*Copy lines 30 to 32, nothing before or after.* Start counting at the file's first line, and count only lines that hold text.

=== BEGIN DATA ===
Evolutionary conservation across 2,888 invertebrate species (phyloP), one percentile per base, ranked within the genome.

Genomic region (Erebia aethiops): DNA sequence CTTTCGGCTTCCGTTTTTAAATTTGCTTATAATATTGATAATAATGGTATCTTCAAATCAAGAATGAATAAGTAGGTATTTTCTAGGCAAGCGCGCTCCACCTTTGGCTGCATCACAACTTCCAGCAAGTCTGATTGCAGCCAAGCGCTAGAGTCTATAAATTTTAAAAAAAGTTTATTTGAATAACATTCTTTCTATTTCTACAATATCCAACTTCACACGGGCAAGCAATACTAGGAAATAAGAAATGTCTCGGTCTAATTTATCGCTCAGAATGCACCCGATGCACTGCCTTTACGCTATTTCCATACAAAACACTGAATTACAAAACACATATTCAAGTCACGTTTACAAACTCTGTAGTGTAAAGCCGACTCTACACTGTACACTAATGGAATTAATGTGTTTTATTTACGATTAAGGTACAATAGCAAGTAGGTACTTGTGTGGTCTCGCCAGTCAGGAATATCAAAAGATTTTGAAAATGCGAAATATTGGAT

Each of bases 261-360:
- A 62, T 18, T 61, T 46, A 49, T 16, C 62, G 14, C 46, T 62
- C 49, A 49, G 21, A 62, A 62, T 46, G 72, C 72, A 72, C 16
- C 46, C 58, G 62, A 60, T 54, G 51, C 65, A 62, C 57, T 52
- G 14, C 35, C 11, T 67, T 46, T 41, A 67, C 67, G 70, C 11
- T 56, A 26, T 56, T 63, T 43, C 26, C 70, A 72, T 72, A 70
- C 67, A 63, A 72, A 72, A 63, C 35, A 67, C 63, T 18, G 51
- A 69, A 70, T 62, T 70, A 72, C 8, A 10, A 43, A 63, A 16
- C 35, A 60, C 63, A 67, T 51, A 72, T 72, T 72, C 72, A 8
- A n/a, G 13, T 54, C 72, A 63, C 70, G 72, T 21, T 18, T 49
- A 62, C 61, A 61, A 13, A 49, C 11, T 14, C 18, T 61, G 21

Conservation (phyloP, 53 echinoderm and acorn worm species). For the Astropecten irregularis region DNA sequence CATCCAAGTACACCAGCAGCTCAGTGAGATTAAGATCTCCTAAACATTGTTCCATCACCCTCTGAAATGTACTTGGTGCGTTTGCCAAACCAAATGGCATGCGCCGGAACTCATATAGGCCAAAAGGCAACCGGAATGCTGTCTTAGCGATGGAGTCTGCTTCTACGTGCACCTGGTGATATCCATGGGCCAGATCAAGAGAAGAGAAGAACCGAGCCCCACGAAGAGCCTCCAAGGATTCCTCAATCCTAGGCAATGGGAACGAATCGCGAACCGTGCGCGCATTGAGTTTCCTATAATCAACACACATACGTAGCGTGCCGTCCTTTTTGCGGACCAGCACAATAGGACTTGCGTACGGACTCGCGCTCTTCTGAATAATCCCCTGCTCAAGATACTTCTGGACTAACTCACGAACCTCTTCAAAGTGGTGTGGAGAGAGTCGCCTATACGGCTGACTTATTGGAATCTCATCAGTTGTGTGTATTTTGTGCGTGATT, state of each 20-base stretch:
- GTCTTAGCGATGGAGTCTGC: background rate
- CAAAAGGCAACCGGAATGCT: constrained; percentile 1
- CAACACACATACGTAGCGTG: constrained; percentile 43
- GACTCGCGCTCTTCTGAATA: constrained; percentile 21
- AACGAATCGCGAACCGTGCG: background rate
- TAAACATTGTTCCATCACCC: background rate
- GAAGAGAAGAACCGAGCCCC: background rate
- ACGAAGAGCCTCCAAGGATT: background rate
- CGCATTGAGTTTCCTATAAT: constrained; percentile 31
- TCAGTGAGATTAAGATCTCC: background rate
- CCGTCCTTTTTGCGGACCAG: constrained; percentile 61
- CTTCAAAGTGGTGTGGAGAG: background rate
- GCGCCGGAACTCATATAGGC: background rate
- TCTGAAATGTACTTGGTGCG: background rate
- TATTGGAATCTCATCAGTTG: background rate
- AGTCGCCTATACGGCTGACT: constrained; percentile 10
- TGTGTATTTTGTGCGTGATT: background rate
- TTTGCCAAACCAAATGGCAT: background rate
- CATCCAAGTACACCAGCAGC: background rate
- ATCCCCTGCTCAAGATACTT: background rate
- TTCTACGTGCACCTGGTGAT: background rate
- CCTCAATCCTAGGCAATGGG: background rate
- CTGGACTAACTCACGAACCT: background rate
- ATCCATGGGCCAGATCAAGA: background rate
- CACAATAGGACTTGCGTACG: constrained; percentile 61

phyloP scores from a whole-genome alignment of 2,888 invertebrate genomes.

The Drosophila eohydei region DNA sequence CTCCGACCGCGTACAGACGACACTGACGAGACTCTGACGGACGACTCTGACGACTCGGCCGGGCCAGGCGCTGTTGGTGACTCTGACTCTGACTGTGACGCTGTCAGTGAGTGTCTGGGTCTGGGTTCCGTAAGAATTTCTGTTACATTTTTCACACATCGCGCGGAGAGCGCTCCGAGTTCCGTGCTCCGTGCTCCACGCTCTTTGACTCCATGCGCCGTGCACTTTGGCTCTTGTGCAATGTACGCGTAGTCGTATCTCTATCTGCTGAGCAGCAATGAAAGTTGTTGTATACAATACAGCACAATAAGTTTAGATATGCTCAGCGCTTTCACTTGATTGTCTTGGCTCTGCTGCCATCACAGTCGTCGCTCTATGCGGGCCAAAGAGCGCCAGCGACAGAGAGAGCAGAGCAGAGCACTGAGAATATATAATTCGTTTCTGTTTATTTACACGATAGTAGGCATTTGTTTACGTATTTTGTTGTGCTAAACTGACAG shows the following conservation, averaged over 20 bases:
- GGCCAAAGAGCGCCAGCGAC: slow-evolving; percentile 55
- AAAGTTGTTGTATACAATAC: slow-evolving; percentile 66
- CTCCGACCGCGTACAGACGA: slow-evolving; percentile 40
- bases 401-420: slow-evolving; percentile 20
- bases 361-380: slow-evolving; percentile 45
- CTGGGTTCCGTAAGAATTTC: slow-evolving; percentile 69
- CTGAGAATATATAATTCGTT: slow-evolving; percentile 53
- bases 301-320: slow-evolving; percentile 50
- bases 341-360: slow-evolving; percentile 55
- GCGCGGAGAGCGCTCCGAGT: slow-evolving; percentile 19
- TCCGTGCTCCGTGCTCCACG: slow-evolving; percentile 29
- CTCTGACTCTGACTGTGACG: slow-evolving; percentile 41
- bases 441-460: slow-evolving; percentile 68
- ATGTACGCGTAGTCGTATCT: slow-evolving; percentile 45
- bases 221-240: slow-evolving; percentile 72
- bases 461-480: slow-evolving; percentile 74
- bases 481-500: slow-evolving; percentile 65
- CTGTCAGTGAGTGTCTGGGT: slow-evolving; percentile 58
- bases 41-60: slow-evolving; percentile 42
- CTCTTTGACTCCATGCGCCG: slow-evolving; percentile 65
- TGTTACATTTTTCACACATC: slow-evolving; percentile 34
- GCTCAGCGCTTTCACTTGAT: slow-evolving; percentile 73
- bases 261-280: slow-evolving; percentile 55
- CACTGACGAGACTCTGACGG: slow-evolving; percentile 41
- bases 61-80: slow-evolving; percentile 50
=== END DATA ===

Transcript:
- AGTCGCCTATACGGCTGACT: constrained; percentile 10
- TGTGTATTTTGTGCGTGATT: background rate
- TTTGCCAAACCAAATGGCAT: background rate